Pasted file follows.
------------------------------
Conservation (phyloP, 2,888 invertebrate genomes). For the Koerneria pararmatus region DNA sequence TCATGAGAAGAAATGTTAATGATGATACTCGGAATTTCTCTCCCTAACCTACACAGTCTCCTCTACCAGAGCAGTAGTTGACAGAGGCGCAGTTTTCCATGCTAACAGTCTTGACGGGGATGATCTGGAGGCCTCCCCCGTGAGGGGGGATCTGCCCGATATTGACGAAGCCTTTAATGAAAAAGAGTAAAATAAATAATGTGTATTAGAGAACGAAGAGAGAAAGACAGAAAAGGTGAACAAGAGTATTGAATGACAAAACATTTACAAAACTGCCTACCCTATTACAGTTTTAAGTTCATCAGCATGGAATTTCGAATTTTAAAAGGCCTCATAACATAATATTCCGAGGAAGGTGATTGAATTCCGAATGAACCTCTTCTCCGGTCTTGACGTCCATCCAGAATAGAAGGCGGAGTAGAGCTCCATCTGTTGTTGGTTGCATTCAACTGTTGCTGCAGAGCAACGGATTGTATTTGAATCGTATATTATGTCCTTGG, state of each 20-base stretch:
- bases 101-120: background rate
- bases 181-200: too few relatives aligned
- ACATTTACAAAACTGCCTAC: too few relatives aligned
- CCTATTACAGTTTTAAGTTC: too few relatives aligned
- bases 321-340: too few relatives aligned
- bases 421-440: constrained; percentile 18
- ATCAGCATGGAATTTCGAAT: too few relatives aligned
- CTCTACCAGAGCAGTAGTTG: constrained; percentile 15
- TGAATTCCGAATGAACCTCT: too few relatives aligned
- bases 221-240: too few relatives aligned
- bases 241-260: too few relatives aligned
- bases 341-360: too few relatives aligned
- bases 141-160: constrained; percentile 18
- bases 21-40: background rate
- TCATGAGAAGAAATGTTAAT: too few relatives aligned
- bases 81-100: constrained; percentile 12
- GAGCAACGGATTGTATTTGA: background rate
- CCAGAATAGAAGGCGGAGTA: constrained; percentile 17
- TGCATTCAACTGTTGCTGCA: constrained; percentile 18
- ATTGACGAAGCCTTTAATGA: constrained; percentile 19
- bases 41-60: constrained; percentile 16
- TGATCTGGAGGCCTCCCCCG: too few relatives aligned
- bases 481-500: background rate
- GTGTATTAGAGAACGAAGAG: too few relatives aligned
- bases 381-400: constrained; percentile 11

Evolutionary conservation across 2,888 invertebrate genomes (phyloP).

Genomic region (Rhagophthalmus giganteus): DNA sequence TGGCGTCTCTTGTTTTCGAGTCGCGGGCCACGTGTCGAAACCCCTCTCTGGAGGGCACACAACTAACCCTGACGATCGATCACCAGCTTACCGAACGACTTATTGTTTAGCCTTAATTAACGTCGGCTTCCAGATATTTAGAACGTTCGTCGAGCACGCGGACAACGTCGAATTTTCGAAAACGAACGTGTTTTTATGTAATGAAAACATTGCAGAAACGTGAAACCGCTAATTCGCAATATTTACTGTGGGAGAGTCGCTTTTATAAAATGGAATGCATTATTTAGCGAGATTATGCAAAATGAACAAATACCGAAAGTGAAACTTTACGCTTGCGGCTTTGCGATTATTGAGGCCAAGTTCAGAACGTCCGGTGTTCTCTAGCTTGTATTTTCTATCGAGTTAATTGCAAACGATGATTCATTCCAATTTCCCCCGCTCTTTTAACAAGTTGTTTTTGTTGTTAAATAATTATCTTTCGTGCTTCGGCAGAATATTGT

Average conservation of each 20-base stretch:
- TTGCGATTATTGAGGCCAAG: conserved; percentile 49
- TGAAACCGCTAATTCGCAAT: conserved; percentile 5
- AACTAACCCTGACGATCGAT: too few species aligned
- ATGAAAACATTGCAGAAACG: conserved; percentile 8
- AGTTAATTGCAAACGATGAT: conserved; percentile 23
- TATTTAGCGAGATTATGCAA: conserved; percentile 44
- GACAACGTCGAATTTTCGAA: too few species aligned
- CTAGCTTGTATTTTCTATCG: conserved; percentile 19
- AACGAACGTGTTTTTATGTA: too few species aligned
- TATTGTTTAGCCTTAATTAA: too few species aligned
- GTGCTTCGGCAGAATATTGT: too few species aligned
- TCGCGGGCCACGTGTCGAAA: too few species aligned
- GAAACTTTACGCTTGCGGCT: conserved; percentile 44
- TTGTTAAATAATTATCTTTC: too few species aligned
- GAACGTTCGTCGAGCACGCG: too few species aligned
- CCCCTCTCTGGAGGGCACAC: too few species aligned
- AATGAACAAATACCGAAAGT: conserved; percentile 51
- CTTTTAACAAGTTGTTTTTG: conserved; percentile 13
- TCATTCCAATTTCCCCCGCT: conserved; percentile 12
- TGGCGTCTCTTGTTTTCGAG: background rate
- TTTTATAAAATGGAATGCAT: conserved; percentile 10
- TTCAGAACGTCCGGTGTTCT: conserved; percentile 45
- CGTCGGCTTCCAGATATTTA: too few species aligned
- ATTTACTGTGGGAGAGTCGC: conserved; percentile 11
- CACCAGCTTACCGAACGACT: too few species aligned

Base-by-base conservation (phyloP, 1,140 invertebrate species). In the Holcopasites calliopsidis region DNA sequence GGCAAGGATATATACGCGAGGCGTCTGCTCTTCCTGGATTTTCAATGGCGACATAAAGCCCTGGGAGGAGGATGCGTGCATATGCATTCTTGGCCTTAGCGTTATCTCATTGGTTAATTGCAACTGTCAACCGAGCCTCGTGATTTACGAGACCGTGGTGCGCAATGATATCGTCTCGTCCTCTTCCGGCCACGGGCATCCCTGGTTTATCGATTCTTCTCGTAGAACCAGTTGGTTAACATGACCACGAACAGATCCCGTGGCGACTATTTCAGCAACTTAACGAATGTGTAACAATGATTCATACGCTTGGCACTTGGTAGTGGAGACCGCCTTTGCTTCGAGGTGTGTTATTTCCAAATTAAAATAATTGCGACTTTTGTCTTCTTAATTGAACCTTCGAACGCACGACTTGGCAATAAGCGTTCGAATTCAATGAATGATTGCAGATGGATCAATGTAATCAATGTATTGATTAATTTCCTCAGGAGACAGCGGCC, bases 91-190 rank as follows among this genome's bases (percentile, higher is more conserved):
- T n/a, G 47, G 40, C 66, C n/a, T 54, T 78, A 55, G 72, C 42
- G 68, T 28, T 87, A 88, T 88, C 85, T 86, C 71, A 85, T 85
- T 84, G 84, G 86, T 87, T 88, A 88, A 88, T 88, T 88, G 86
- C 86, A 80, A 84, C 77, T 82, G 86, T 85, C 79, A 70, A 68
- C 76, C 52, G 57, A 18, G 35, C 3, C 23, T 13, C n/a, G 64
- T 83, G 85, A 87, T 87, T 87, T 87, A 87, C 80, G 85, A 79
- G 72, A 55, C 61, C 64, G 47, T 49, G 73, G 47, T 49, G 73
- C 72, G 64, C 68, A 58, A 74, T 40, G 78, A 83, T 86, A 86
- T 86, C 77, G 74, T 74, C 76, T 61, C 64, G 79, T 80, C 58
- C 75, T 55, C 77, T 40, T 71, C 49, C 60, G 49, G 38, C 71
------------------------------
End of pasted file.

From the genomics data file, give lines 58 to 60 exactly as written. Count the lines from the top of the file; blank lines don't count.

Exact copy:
- T 84, G 84, G 86, T 87, T 88, A 88, A 88, T 88, T 88, G 86
- C 86, A 80, A 84, C 77, T 82, G 86, T 85, C 79, A 70, A 68
- C 76, C 52, G 57, A 18, G 35, C 3, C 23, T 13, C n/a, G 64